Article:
Let’s cut to the chase. If you asked me for my prediction on whether the Democrats will filibuster Neil Gorsuch—the vote is slated for Thursday—I’d tell you that by an oh-so-slight margin I think they probably will. I’ll explain why later, but first let’s break down the categories.
Here, from CNN, is an almost absurdly thorough list of where the Democratic senators stand. This story has 36 Democrats on record as saying they’ll filibuster Gorsuch, which mean they’re going to vote “no” not just on the nomination itself but on the preceding cloture vote. That’s the vote to cut off debate, on which 60 votes are needed.
The 36 includes all the people you’d expect, the ones from safe deep blue states or who don’t face reelection for a while or both. But the list includes a few mild surprises. Claire McCaskill is up this year in a state Donald Trump won by nearly 20 points. Sherrod Brown will be facing a well-financed opponent in a state (Ohio) Trump won by eight points. Brown’s a liberal and probably has a presidential run in the back of his mind should he win reelection this fall, so those would be his reasons, but it still seems like it might be a risky vote. Bill Nelson is up in Florida, which Trump carried, and Tim Kaine is up in Virginia, which Hillary Clinton carried very narrowly.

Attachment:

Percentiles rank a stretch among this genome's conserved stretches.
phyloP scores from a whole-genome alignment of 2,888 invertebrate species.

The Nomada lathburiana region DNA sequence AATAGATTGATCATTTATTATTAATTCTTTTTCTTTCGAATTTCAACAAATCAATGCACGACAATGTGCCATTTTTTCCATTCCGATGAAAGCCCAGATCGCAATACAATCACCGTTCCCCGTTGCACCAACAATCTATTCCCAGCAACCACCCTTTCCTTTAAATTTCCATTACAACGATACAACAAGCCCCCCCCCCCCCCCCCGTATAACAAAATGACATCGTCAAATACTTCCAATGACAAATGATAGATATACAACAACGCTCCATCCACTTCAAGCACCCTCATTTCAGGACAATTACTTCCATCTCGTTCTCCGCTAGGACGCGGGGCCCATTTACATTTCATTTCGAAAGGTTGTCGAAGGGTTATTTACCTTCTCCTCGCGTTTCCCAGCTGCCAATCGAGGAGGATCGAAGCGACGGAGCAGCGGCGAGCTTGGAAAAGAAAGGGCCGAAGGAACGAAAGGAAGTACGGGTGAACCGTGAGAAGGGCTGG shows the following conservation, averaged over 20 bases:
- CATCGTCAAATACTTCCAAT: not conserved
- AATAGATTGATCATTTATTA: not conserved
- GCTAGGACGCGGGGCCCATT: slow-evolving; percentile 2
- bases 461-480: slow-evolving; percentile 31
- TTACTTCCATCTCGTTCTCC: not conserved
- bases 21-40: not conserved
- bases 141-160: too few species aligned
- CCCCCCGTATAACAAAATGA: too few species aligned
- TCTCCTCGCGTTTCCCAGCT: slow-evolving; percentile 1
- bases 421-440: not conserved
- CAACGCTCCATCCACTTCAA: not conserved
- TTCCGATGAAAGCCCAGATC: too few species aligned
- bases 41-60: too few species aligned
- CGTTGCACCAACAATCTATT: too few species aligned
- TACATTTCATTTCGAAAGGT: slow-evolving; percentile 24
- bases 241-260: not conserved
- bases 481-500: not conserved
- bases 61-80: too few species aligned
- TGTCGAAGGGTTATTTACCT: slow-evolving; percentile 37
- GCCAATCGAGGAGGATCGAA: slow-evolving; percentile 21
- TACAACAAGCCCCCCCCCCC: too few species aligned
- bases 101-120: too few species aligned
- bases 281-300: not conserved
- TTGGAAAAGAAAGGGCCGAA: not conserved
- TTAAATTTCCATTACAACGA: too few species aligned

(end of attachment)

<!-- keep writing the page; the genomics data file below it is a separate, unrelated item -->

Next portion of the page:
Next come the three Democrats who have said they’ll vote for Gorsuch, Heidi Heitkamp of North Dakota and Joe Manchin of West Virginia and, just as of Sunday, Joe Donnelly of Indiana. They’re all up for reelection this year, too. I guess activist types are mad at them, but Trump won their states by about 150 points or whatever. It’s hard to hold this against them.
Their votes don’t matter anyway. Democratic leader Chuck Schumer can lose seven Democrats. And this is the point where this drama takes on aspects of game theory. Heitkamp, Manchin, and Donnelly are the 53rd, 54th, and 55th votes for cloture. Who’ll be the 56th, the 57th? And more to the point, who’ll be the 59th and—most dramatically of all—the 60th?
Of the remaining, undeclared nine, the one who seems most likely to join that troika is Jon Tester of Montana. Tester was elected back in 2012 with just 49 percent of the vote.
UPDATE: On Sunday night around 8:30 or so, word came down that Tester will support the filibuster. Well well well!
The other eight are an interesting mix who for the most part are resisting the filibuster for institutional reasons. Here you have Pat Leahy, Dianne Feinstein, Ben Cardin, Chris Coons, Mark Warner, Bob Menendez, Michael Bennet, and Angus King. (Interesting side note: The Judiciary Committee is voting on Gorsuch Monday, and Leahy, Feinstein, and Coons all sit on that committee.)
They don’t like seeing the place get more and more polarized. There have only been four filibusters of Supreme Court nominees in modern U.S. history: Abe Fortas in 1968, William Rehnquist (twice, in 1970 and 1986), and Samuel Alito in 2006. Alito got 75 votes on cloture and 58 on his nomination (in all such situations, some senators vote to allow the final vote but then still vote no on the substance).